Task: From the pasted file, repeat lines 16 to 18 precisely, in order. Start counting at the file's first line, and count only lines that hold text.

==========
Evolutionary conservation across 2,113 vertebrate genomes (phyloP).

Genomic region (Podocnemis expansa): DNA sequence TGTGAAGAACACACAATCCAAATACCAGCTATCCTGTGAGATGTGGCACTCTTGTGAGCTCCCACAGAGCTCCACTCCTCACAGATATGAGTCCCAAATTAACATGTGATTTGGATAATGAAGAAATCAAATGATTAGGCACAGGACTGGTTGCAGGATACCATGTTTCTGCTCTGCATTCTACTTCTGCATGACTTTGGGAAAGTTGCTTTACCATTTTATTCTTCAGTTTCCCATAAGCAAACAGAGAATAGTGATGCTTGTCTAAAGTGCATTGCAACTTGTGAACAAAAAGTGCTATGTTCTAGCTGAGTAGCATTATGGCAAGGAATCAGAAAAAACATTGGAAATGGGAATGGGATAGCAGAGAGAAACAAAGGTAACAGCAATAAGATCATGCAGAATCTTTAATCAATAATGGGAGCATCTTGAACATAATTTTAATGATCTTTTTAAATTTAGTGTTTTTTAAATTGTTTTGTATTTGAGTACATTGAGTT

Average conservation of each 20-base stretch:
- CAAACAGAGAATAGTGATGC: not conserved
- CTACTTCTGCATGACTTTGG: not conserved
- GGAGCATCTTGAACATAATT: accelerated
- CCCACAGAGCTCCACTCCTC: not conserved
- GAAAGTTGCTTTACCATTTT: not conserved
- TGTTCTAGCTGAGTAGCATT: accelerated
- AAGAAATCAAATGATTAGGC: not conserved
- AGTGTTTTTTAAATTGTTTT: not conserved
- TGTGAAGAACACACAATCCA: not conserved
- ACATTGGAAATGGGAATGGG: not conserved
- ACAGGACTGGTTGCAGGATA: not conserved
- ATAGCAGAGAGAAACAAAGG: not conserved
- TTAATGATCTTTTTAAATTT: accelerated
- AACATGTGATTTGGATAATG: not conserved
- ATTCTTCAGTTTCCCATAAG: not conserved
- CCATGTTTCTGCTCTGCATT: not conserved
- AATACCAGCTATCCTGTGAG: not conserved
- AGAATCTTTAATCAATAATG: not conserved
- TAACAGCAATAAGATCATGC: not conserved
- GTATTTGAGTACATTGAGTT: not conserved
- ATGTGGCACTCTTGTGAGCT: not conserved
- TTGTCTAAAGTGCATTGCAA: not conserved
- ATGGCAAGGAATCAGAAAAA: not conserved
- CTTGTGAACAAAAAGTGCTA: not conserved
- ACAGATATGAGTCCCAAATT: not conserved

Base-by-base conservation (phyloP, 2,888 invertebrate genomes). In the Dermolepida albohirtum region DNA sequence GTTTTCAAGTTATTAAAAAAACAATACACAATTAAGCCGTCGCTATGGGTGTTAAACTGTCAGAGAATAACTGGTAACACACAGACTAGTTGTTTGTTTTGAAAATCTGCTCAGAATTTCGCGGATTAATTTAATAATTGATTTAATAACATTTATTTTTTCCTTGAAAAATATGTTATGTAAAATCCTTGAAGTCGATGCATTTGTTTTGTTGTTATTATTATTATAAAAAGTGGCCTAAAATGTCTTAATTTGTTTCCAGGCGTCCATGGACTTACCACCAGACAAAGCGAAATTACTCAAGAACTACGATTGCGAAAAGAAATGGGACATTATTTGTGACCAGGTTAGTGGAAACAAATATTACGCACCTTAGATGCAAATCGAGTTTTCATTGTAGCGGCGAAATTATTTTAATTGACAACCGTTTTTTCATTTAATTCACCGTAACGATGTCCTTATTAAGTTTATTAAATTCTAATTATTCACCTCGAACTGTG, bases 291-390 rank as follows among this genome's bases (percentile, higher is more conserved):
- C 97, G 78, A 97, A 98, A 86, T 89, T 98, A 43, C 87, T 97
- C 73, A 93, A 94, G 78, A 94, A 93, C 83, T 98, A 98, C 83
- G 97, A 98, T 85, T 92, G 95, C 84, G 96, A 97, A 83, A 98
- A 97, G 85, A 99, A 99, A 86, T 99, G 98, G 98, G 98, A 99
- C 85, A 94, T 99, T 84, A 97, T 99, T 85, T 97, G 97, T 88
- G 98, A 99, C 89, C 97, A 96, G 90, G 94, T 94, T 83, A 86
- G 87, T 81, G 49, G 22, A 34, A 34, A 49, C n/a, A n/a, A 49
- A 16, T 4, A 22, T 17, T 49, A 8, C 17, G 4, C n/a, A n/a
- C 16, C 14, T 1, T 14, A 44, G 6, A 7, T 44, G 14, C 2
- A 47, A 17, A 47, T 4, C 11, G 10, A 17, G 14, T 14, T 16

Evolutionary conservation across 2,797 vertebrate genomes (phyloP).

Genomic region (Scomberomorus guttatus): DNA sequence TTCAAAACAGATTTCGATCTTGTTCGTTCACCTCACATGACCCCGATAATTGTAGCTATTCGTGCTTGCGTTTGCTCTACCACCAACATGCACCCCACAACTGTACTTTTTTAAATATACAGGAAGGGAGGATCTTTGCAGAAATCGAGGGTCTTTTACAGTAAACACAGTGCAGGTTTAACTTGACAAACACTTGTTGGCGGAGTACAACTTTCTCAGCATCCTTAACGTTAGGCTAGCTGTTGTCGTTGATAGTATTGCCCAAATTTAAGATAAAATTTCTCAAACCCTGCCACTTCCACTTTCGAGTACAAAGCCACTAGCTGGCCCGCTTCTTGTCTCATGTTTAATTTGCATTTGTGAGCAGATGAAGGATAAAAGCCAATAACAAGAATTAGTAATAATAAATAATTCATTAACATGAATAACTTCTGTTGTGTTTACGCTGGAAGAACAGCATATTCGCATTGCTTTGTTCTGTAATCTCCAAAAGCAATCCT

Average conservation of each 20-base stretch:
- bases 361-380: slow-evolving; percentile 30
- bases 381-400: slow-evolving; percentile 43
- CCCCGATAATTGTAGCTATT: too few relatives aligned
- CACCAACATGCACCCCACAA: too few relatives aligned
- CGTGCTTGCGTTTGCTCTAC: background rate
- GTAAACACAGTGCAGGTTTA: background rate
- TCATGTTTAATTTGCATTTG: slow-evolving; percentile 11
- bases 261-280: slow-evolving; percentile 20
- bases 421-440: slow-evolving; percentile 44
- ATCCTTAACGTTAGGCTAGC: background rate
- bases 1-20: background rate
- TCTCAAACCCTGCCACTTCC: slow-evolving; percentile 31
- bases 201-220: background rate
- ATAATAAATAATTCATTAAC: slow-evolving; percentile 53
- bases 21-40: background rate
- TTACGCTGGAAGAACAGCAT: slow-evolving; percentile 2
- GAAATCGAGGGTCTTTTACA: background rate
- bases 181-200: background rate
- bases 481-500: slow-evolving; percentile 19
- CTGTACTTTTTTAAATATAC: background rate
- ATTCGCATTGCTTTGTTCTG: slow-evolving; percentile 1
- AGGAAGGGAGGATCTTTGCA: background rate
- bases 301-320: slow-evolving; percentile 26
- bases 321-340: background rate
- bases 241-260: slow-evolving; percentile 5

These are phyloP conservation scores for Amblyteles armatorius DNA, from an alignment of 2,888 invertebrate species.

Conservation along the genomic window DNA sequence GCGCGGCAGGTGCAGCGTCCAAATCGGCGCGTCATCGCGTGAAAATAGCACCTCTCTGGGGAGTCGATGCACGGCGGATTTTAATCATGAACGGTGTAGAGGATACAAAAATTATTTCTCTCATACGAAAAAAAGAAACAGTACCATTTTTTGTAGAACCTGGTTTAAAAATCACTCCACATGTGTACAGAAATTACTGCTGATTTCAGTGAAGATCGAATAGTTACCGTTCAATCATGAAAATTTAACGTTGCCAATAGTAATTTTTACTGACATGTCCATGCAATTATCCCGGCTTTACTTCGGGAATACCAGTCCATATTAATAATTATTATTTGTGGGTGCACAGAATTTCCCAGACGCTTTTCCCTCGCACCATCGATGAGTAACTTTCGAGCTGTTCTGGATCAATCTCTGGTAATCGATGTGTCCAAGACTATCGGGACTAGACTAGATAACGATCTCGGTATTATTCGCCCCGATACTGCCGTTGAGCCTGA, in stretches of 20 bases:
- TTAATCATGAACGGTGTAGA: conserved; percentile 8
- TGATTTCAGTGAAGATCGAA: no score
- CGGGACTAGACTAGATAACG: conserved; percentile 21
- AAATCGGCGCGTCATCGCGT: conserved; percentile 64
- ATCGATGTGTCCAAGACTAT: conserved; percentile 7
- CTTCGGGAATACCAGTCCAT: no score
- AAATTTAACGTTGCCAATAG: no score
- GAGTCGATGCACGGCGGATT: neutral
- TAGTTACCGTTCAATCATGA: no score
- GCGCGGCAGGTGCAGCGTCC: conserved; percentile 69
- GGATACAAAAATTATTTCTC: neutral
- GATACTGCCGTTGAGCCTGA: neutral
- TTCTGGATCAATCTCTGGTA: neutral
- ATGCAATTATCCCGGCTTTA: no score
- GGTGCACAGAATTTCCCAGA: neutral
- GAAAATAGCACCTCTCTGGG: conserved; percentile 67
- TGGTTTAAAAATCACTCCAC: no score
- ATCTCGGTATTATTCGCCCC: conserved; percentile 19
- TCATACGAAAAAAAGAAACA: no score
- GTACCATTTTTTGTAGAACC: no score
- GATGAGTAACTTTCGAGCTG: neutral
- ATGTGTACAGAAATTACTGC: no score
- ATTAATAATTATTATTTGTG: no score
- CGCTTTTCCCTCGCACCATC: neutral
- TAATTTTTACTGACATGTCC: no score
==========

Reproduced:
- TTAATGATCTTTTTAAATTT: accelerated
- AACATGTGATTTGGATAATG: not conserved
- ATTCTTCAGTTTCCCATAAG: not conserved